The European Chamber of Commerce of the Philippines (ECCP)-Southern Mindanao is pushing for a greater consensus from the Mindanao business community to lower the cost of shipping.
Republic Act 10668, which amended the Cabotage Law of the Philippines, was signed into law by then President Benigno S.C. Aquino III on July 21, 2015 while its implementing rules and regulation were completed in May 2016. The IRR carried amendments intended to lower logistics cost and ease restrictions by allowing foreign ships to transport cargo directly to and from any local port.
However, up to now the impact on improving logistics and lowering shipping costs in Mindanao has yet to be felt.
“This cannot just be done overnight. There is got to be greater consensus of the Mindanao business community to really push for the lowering of shipping costs. I think it will happen,” said Antonio Peralta, ECCP-SMBC chairman.
Peralta is hopeful that the business sector and the government would be more proactive in inviting foreign shipping companies to serve ports outside Manila.
“I am hoping for the very pro-active and pro-business environment espouse by the current administration. I think there should be changes that are forthcoming for the improvement of the shipping rates as well as the condition of vessels,” he said.
The shipping cost, which is calculated by the shipping rate nautical per mile and basically used Manila as point of reference for the shipping port: Manila to Kaoshiung, $0.55 and Manila to Hong Kong is $0.39 but Manila to Davao is $0.97. Basically this excludes terminal fee and documentation fee.
“It’s very hard for us to accept na mataas yung shipping cost natin, biruin mo it’s like almost over 31 percent of your product cost sa Luzon its 17 percent lang,” he said.
The high shipping cost was among the highlights of ECCP’s Business Conference on Logistics in the Visayas and Mindanao last January 31 in Davao City.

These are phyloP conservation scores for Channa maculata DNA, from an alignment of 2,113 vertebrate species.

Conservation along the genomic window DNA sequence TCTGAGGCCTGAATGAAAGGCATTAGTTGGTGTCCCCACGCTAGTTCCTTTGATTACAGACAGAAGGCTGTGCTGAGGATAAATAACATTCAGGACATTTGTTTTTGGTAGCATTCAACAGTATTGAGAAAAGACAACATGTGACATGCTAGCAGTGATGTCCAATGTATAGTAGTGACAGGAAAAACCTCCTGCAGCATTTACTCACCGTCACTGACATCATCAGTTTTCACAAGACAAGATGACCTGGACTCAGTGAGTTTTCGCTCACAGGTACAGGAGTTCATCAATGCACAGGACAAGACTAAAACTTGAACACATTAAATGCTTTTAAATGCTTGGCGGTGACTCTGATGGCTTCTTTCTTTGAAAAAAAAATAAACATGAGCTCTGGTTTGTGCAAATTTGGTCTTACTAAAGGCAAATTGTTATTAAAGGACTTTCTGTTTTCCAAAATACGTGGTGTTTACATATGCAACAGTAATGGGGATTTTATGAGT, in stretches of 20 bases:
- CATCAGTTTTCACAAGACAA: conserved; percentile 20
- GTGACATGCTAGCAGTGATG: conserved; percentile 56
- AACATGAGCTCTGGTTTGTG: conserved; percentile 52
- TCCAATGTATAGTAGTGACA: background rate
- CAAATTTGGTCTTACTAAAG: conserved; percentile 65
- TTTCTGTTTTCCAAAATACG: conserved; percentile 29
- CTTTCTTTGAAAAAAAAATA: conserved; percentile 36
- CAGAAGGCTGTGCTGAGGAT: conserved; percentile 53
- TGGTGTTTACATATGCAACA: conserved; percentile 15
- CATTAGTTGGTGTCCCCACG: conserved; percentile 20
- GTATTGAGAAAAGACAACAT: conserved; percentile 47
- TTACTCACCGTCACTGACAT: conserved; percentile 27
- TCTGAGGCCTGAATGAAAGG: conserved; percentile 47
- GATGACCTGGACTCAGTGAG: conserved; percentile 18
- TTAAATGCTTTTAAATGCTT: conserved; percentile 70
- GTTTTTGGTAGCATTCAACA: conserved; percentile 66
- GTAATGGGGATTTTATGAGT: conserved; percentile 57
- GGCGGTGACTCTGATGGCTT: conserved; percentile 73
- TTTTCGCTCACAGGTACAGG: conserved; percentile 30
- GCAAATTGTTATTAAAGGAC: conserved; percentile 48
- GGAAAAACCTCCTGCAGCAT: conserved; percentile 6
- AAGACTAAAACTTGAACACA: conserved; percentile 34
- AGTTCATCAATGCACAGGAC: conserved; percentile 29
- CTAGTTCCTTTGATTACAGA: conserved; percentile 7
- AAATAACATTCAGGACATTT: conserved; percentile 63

“Why after all these years there was no decline on our shipping cost?” he said.
It was also discussed during the conference the number of maritime accidents, ageing vessels, low incentives given to shipping companies, and lack of coordination between the producers and the shipping companies.
“That was only half- day conference and normally it was meant to just open up the issue for the basis to a larger conference,” he said.
Peralta said the sequel of the said conference will discuss how high shipping cost impact plans of foreign companies to come to Mindanao.
From the original schedule in March this year, the conference is postponed to June or July this year. Peralta said they decided to cancel the March conference in Davao City following the pronouncements of Mayor Sara Duterte-Carpio banning events here due to novel coronavirus 2019 (COVID-19) scare.
“Yun lang because of the present situation of the COVID we have to cancel some conferences that is supposed to happen here this March and hoping that the situation will be back to normal this July for our conference of Cabotage Law or shipping situation in Mindanao,” he said.